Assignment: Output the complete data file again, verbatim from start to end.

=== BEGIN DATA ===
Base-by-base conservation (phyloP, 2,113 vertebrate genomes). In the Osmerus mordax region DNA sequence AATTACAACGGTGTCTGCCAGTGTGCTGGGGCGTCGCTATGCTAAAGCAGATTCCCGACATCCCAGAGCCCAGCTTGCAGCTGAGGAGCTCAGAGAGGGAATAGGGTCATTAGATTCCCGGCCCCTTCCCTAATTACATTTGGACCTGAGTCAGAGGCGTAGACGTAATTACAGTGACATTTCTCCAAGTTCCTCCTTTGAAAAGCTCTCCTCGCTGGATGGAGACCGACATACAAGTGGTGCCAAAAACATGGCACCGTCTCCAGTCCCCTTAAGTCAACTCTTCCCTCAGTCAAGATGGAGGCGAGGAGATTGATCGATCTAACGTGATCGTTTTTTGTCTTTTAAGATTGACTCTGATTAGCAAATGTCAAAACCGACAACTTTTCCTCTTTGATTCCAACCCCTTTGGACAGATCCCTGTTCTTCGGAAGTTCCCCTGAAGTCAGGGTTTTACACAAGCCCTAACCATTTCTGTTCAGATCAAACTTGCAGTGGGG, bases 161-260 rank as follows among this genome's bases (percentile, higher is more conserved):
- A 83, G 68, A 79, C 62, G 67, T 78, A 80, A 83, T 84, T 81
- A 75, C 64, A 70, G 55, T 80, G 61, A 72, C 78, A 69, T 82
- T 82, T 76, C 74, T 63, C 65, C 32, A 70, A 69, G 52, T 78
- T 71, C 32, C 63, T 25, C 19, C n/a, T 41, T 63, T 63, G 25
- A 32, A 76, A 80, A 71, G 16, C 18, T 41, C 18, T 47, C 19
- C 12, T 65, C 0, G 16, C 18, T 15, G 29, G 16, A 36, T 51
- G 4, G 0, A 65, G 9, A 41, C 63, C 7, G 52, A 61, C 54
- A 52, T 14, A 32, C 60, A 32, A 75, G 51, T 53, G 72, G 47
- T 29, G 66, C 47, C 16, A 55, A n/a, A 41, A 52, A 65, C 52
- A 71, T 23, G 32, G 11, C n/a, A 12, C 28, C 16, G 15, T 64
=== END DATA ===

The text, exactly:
Base-by-base conservation (phyloP, 2,113 vertebrate genomes). In the Osmerus mordax region DNA sequence AATTACAACGGTGTCTGCCAGTGTGCTGGGGCGTCGCTATGCTAAAGCAGATTCCCGACATCCCAGAGCCCAGCTTGCAGCTGAGGAGCTCAGAGAGGGAATAGGGTCATTAGATTCCCGGCCCCTTCCCTAATTACATTTGGACCTGAGTCAGAGGCGTAGACGTAATTACAGTGACATTTCTCCAAGTTCCTCCTTTGAAAAGCTCTCCTCGCTGGATGGAGACCGACATACAAGTGGTGCCAAAAACATGGCACCGTCTCCAGTCCCCTTAAGTCAACTCTTCCCTCAGTCAAGATGGAGGCGAGGAGATTGATCGATCTAACGTGATCGTTTTTTGTCTTTTAAGATTGACTCTGATTAGCAAATGTCAAAACCGACAACTTTTCCTCTTTGATTCCAACCCCTTTGGACAGATCCCTGTTCTTCGGAAGTTCCCCTGAAGTCAGGGTTTTACACAAGCCCTAACCATTTCTGTTCAGATCAAACTTGCAGTGGGG, bases 161-260 rank as follows among this genome's bases (percentile, higher is more conserved):
- A 83, G 68, A 79, C 62, G 67, T 78, A 80, A 83, T 84, T 81
- A 75, C 64, A 70, G 55, T 80, G 61, A 72, C 78, A 69, T 82
- T 82, T 76, C 74, T 63, C 65, C 32, A 70, A 69, G 52, T 78
- T 71, C 32, C 63, T 25, C 19, C n/a, T 41, T 63, T 63, G 25
- A 32, A 76, A 80, A 71, G 16, C 18, T 41, C 18, T 47, C 19
- C 12, T 65, C 0, G 16, C 18, T 15, G 29, G 16, A 36, T 51
- G 4, G 0, A 65, G 9, A 41, C 63, C 7, G 52, A 61, C 54
- A 52, T 14, A 32, C 60, A 32, A 75, G 51, T 53, G 72, G 47
- T 29, G 66, C 47, C 16, A 55, A n/a, A 41, A 52, A 65, C 52
- A 71, T 23, G 32, G 11, C n/a, A 12, C 28, C 16, G 15, T 64